Year of No Sugar by Eve O. Schaub is an account of what happens when a real family goes on a quest to kick their sugar habit by giving it up for an entire year. I’m kind of a food book geek, I like reading about food, but that doesn’t mean that I’m amazingly disciplined or have super sonic willpower.
For the most part, I try to feed my family real food. We’ve even gone to the lengths of raising our own livestock for meat, egg laying chickens, and we attempt to garden every year (with varying degrees of success). I also rely on the 80/20 rule for food–if I feel that we’re eating well the majority of the time, I don’t sweat what happens at Grandma’s house or at class parties.
But after my meal of organic spinach greens and pork chops we raised ourselves, I ‘need’ something sweet. Sadly, I also don’t like chocolate. So my sweet treat is not fair trade dark chocolate that has some nutritional value. (Although if you’re the other 99.99% of the world who likes chocolate, and wants to consume chocolate that has been sourced responsibly, check out these fine folks. I’ve toured this factory, and it sure seems like the real deal.) Nope, my favorite sweet treat is fruity candy–chock full of sugar, artificial dyes, and who knows what else. Gummy bears, jelly beans, salt water taffy, fruit chews–I’m a dentists worst nightmare.
The only time I was successful at giving up sugar was the first time I had gestational diabetes. Not one morsel of sugar crossed my lips from the time of diagnosis until delivery. Although once they pulled my son out through the incision in my stomach and cut the cord, my sugar strike was over. All my friends and family visited us in the hospital bringing cakes, cookies, and candies to celebrate. Interestingly, this is my only son who is totally uninterested in sweet treats–he’s a meat and potatoes boy through and through, and eats candy very rarely.
Here’s where I wave my bad mom flag–the following two pregnancies I also had gestational diabetes, but I didn’t have the same willpower as the first go-round. Yes, I still (mostly) followed the diet they gave me, and I maintained my blood sugar numbers. However, this time I figured out that I could have a few sweet treats, as long as I maintained my carbohydrate counts.
I was intrigued by Schaub’s family who gave up sugar for a year, and put the book on hold at my library. A lot of people feel like a book finds you when you need it most in your life. Coincidentally (or not), my husband decided to start a short term eating regimen that’s more involved than just cutting out sugar, but the parameters of it definitely exclude all forms of sweetener. Wanting to be a supportive wife, I agreed to join him, and two days into it, this book arrives for me at the library.
I started reading, anticipating that it would be science-y and boring, and about a family who already ate mostly wheat grass, kale and brussels sprouts. Nothing could be farther from the truth. Eve is super funny and entertaining, and they are a real family with two kids. I couldn’t read fast enough–there are some science-y bits, and in full disclosure, I did skim some of these parts.
There’s so much debate about what to eat, it can drive you crazy. But I’ve never heard any study or any expert who claims that sugar is good for you. Everyone agrees that it’s bad, with varying degrees of badness. (If you’ve heard of some kind of jellybean/gummy bear diet that extends the lifespan and has numerous health benefits, please let me know asap.) I appreciate that Eve was very thorough in her research, and included all the nitty gritty in the book, but in my own little brain, I condensed it into, “Sugar is bad.”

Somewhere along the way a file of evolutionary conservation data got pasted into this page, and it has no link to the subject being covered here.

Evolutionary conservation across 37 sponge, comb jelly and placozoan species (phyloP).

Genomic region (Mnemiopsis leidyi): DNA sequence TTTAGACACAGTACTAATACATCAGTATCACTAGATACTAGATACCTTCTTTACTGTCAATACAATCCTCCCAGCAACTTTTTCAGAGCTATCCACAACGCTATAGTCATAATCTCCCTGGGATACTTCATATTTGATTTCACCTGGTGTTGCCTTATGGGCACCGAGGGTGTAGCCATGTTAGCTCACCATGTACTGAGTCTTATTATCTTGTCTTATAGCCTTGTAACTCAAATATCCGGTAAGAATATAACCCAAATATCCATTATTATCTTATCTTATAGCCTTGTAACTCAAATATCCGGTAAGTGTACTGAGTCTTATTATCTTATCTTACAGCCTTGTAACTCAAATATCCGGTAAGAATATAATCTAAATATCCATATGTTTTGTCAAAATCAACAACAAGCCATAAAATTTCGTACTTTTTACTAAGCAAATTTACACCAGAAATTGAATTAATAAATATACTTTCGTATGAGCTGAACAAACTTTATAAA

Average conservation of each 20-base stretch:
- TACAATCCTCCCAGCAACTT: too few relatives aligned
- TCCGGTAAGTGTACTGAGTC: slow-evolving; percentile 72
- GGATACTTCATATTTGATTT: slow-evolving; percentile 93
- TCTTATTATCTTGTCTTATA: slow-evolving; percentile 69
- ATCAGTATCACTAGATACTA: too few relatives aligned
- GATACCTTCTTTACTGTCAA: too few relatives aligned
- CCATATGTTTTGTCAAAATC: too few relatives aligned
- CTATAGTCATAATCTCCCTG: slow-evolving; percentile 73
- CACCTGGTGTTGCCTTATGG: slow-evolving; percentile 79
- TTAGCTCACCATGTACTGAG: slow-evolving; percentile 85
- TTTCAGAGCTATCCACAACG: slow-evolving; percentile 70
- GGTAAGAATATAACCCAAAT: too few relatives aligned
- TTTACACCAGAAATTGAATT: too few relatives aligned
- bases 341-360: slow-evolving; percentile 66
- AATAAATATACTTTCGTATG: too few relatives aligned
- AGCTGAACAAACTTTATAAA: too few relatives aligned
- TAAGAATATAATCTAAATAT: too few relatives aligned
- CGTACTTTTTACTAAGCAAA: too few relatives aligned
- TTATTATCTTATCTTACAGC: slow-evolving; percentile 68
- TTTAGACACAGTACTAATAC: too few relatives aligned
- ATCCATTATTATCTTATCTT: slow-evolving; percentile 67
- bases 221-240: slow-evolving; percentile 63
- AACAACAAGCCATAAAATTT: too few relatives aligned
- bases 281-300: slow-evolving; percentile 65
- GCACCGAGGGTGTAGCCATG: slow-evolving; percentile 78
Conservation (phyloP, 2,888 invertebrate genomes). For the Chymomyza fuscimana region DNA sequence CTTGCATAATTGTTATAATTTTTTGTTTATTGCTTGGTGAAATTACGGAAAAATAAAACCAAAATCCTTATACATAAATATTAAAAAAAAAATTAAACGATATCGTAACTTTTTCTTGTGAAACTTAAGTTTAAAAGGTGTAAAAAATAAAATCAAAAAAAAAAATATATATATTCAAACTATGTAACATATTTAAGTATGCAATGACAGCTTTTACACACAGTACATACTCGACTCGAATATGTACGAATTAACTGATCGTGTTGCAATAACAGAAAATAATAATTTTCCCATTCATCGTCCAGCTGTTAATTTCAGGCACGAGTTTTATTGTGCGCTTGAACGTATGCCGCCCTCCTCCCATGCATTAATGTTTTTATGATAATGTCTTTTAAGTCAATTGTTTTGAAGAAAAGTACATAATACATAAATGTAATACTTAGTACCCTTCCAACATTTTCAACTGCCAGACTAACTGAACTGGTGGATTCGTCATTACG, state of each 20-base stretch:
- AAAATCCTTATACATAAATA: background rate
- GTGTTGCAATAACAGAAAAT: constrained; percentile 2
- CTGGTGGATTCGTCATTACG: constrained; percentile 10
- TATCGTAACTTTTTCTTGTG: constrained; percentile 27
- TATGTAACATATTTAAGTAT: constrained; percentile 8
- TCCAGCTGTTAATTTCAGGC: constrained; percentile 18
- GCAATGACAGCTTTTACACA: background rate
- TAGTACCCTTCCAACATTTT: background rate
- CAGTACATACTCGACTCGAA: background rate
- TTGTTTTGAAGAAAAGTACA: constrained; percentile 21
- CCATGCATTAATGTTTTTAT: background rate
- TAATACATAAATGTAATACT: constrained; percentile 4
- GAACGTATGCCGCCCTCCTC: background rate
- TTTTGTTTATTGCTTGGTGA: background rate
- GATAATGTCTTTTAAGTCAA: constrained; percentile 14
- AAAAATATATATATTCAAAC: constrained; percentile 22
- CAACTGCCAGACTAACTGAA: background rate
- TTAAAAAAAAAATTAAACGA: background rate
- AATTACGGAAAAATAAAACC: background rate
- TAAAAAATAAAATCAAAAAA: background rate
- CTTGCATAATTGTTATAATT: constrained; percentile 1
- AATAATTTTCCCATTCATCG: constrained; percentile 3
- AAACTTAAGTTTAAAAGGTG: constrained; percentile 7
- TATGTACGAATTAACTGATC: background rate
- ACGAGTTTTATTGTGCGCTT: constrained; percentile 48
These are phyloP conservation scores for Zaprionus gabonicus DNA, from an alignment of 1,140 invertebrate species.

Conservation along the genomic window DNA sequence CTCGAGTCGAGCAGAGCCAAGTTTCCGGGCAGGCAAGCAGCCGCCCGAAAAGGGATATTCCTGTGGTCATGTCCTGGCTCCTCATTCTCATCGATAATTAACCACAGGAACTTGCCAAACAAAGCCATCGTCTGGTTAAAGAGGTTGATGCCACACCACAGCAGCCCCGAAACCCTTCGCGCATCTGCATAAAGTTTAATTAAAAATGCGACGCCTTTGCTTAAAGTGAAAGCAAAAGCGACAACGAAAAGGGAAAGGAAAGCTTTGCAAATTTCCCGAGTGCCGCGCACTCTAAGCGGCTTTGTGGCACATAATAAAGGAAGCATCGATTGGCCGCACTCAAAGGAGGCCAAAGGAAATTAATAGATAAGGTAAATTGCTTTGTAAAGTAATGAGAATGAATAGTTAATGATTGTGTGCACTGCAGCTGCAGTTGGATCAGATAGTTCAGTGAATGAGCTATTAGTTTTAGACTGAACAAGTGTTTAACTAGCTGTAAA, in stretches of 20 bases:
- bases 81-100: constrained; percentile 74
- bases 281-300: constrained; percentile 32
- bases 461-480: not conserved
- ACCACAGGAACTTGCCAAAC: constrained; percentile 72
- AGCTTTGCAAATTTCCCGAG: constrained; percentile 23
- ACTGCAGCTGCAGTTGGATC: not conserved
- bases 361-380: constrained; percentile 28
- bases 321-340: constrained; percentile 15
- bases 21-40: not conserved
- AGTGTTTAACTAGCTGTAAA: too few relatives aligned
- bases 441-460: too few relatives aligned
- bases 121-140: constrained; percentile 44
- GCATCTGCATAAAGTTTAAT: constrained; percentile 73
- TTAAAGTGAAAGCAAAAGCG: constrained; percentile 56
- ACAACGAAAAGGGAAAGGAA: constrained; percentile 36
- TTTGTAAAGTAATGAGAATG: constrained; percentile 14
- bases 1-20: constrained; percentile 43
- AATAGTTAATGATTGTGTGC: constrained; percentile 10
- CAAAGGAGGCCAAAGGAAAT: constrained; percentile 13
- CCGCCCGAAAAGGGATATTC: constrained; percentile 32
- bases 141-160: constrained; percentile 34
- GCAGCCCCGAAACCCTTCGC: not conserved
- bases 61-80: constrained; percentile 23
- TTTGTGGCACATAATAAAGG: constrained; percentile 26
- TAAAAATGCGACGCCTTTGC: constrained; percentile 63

The main focus of the book is hidden sugar: sugar in ketchup, tortillas, bread, children’s vitamins. Clearly, giving up sugary treats like cakes, candies and cookies is a given, but it gets trickier when you start checking labels on foods you don’t expect sugar to be in.
The book is funny, entertaining, and it’s real. They deal with challenging real life experiences such as a trip to Italy, Halloween, and Christmas. Plus there are many excerpts from her daughter’s journal about how a child dealt with this challenge.
The chapters about their ‘re-entry’ into regular life were possibly the best in the whole book. Figuring out what to take away from their year long experience, and how to deal with sugar on a long term basis was very thought provoking. I know my own family is at high risk for diabetes, among other health issues. It’s easy to look the other way, because we maintain normal weights and are pretty active, but there’s always room for healthy improvement.
Anyone will benefit from reading this book. The modern American diet is full of sugar, and it’s killing us slowly. I speak for my family alone, when I say it’s unrealistic for us to cut out all sugar, permanently. I do think we can be a lot more intentional about the sugar we consume, and overall the meals we eat. Year of No Sugar is an entertaining, readable book that very well might change your life. Or just what you eat for breakfast–which is a start.
Tell me what your food vices are, or have you successfully conquered them? (If so, please share how!) No shame–I’ve already told you about my extreme love of junky, fruity, candy saturated with artificial colors and weird, unpronouncable ingredients. I’m trying to kick that habit, although I’m not swearing off sugar for the rest of my life. I’ll let you know how it goes….